Herb Power.... Herb it up.
Herb Power.... Herb it up. Herbs have long been used to add flavour and taste ...
Win! A copy of New Zealand Native Ground Cover Plants
To Lawrie Metcalf and Roy Edwards, good gardens grows from the ground up! ...
Essentials for the garden shed
It does not matter what your garden shed looks like, what’s important is what it contains.
Whether it is big or small, all garden sheds require a few essentials to ensure a bumper crop. With Christmas looming some may be asking what would you like this year, a few items for the garden shed may be just the answer.
A strong and sturdy bench or table is a vital component for a garden shed. Old doors, picnic tables, ironing boards or up turned drums all work well as a garden work surface. Sowing seeds and potting up is always easiest and more enjoyable when done at waist height.
Well-kept tools will last for years, if well looked after they can be passed down from one generation to the next. Fork, rake, trowel, spade are all required for planting and digging. Secateurs, craft knife and a string line are essential too, wheelbarrow, watering can and gloves complete the list.
Ferts and dirts
Ferts - No good garden can thrive without the right ingredients. Ferts (fertilisers) are the backbone of any successful garden. Ensure you always have on hand the four most important fertilisers. Nitrophoska Blue compound fertiliser for rapid, sustained growth in vegetables, fruits and ornamentals, Tui General Fertiliser to boost soil nutrients and trace elements , Tui Lawn Fertiliser for lawns and Tui Eco-Fert soluble fertiliser for pots and containers.
Dirts include everything from compost and garden mix to container mixes and seed raising mix. Tui Vegetable Mix is perfect for growing all vegetables in, use it in containers or raised gardens. Using this mix means, you do not need to add any extras into the soil as it has all included in the one potting mix. It’s so versatile you can even plant veggies such as lettuces, broccoli and cabbages straight into the bag, and without delay as it wont burn roots.
Prevention is always the best form of plant protection. Slugs and snails can test the patience of any gardener. Lay Quash slug and snail pellets around all seedlings at planting time and regularly until harvest to ensure what you munch don’t crunch. As an alternative grow crops under Haxnicks grow tunnels or cloches. Pests can’t penetrate these protective layers keeping vegetables fresh and intact.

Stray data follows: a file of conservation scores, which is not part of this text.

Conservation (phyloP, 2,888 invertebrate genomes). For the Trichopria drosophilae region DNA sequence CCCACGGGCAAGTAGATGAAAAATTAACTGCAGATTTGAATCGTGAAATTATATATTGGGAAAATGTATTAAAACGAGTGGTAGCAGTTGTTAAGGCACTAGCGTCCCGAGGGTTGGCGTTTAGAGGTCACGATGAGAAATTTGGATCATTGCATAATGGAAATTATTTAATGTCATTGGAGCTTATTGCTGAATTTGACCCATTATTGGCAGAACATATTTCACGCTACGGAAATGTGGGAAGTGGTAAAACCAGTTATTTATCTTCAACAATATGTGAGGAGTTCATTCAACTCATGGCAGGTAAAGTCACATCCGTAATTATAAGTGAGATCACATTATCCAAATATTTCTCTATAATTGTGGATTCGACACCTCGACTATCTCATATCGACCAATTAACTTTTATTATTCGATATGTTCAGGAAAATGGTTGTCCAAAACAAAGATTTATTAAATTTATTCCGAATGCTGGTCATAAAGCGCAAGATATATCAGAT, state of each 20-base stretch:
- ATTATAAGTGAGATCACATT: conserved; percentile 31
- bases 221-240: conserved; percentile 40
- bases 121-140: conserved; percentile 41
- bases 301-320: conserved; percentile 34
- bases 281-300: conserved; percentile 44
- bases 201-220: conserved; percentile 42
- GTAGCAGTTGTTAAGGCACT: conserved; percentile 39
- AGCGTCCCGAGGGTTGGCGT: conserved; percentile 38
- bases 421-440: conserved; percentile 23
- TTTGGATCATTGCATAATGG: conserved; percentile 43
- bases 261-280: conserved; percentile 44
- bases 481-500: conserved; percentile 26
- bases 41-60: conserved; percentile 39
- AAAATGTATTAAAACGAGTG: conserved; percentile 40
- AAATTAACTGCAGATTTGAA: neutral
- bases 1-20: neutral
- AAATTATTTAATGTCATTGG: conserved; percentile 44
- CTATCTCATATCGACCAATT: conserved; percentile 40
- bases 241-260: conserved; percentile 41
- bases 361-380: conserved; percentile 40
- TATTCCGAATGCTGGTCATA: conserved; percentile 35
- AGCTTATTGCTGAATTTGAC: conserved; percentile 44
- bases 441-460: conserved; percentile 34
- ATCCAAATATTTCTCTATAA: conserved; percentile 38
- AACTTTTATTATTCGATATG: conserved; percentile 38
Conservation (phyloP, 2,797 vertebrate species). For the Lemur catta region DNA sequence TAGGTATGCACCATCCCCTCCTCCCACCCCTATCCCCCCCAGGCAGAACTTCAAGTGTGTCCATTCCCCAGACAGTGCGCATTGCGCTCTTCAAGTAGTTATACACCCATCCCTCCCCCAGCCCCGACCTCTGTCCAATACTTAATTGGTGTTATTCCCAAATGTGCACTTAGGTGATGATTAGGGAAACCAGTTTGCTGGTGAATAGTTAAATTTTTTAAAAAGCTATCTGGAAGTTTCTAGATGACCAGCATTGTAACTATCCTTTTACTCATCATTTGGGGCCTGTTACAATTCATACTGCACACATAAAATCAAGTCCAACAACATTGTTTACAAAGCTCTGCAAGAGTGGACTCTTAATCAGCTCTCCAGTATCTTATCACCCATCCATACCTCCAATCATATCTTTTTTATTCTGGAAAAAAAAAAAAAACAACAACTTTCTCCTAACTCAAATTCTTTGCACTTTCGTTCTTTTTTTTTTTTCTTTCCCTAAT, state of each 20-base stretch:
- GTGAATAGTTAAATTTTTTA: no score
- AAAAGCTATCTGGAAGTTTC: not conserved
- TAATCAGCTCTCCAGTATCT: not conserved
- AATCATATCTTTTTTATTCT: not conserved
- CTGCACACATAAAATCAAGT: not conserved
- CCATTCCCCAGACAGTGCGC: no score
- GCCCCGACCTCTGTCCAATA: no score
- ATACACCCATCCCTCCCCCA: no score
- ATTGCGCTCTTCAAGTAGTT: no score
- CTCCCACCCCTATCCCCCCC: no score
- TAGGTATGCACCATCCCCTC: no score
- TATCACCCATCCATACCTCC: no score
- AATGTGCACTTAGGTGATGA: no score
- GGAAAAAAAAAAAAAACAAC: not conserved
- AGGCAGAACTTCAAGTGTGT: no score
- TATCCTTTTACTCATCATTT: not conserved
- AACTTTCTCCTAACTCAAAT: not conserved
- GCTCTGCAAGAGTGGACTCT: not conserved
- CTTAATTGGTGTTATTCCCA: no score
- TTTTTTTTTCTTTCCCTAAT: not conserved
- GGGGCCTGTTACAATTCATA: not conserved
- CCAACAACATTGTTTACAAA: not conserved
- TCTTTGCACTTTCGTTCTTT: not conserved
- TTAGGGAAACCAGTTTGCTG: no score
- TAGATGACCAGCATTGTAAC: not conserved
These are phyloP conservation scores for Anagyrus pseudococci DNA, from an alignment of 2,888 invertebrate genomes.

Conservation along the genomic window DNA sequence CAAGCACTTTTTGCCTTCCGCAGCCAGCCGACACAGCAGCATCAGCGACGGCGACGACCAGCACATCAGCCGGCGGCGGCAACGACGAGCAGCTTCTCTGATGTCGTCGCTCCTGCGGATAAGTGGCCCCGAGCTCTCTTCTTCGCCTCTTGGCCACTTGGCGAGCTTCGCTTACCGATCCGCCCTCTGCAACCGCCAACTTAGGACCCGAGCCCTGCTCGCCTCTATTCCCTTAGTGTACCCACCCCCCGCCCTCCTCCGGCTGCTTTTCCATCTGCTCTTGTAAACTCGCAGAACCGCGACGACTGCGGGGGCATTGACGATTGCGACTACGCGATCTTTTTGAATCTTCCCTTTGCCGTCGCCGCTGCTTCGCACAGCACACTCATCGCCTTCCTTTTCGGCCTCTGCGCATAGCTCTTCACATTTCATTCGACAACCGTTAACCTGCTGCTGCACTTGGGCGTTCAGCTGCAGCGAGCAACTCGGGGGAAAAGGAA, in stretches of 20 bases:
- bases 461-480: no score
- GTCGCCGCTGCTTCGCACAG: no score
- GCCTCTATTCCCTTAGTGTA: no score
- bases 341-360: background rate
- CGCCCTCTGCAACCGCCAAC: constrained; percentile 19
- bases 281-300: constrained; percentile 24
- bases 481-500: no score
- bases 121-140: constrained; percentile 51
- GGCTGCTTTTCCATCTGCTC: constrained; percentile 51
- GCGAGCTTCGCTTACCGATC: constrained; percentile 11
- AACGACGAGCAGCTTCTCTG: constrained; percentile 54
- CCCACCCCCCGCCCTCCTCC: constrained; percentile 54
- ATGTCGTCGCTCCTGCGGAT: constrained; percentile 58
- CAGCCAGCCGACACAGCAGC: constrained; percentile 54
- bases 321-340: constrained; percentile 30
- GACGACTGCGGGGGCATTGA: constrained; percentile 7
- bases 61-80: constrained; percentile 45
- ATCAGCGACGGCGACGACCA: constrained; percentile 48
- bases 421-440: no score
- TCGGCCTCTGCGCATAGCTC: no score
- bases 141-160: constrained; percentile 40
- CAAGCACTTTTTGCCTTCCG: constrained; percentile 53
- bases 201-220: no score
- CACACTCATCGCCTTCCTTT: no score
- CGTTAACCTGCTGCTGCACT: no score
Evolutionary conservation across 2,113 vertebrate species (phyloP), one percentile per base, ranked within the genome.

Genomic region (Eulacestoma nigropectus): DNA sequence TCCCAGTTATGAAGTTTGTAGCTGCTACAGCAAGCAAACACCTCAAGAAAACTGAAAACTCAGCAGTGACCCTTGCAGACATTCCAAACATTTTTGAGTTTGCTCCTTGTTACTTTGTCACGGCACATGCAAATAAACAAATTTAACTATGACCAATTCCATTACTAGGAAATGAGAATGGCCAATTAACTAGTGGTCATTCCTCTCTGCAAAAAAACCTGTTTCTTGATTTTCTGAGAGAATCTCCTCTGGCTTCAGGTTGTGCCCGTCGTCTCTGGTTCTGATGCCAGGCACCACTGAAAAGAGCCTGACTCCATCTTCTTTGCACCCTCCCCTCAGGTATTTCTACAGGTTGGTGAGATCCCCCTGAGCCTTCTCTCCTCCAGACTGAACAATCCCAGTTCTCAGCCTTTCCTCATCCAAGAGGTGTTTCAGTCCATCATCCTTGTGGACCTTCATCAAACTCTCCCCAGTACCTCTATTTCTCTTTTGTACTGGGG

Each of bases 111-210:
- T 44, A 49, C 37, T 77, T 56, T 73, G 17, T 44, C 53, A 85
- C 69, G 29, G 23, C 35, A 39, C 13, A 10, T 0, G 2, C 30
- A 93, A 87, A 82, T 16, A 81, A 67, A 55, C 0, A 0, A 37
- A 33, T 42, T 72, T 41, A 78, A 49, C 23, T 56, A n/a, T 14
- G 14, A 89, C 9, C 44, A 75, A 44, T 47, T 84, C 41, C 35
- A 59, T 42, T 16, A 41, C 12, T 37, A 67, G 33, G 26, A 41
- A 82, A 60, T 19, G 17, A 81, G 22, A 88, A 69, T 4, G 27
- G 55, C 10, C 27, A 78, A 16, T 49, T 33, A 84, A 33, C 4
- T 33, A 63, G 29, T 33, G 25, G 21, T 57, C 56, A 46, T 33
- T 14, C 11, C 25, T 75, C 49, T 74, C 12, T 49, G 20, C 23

Read all about it
Ensure you have at least one good garden reference book, for the veggie garden seek out The Tui NZ Vegetable Garden. This easy to understand book takes you through each process from sowing seeds and planting, to growing and harvest. The plastic cover of this book makes it a robust companion to live in the garden shed.
Water is a vital ingredient in the garden. Veggie gardens will struggle to flourish without regular supplies of fresh water. Morning watering is ideal, it’s not a good idea to water plants in the evening, this can cause disease problems; hence the golden rule never put your garden to bed wet. Add Saturaid to the soil to help it hold onto more moisture, this product has super powers as it quickly enables dry soils to hold onto water again.
Crowd watch - weeds
Ensure you always have always have time to pull weeds or have some weed spray in the garden shed to deal with unwanted plants around your gardens. Spray or weed as soon as you notice the weeds growing.
Planters and Pots
If space is at a premium in your garden, vegetable planters are the perfect way to economically increase your growing area. Potato, tomato, strawberry and herb planters are widely. New this season are the carrot, space saver and cane planters from Haxnicks, these will be a welcome addition to any garden and can be stored in the shed during winter months. With Christmas approaching, they are a brilliant gift idea for that gardener who has everything.
Seat or bench.
It is well recognised that a comfy seat or chair placed in your garden shed or green house aids to the well-being of both the garden and the gardener. Select something comfy to rest the limbs and to enjoy the fruits of your labour.
By Rachel Vogan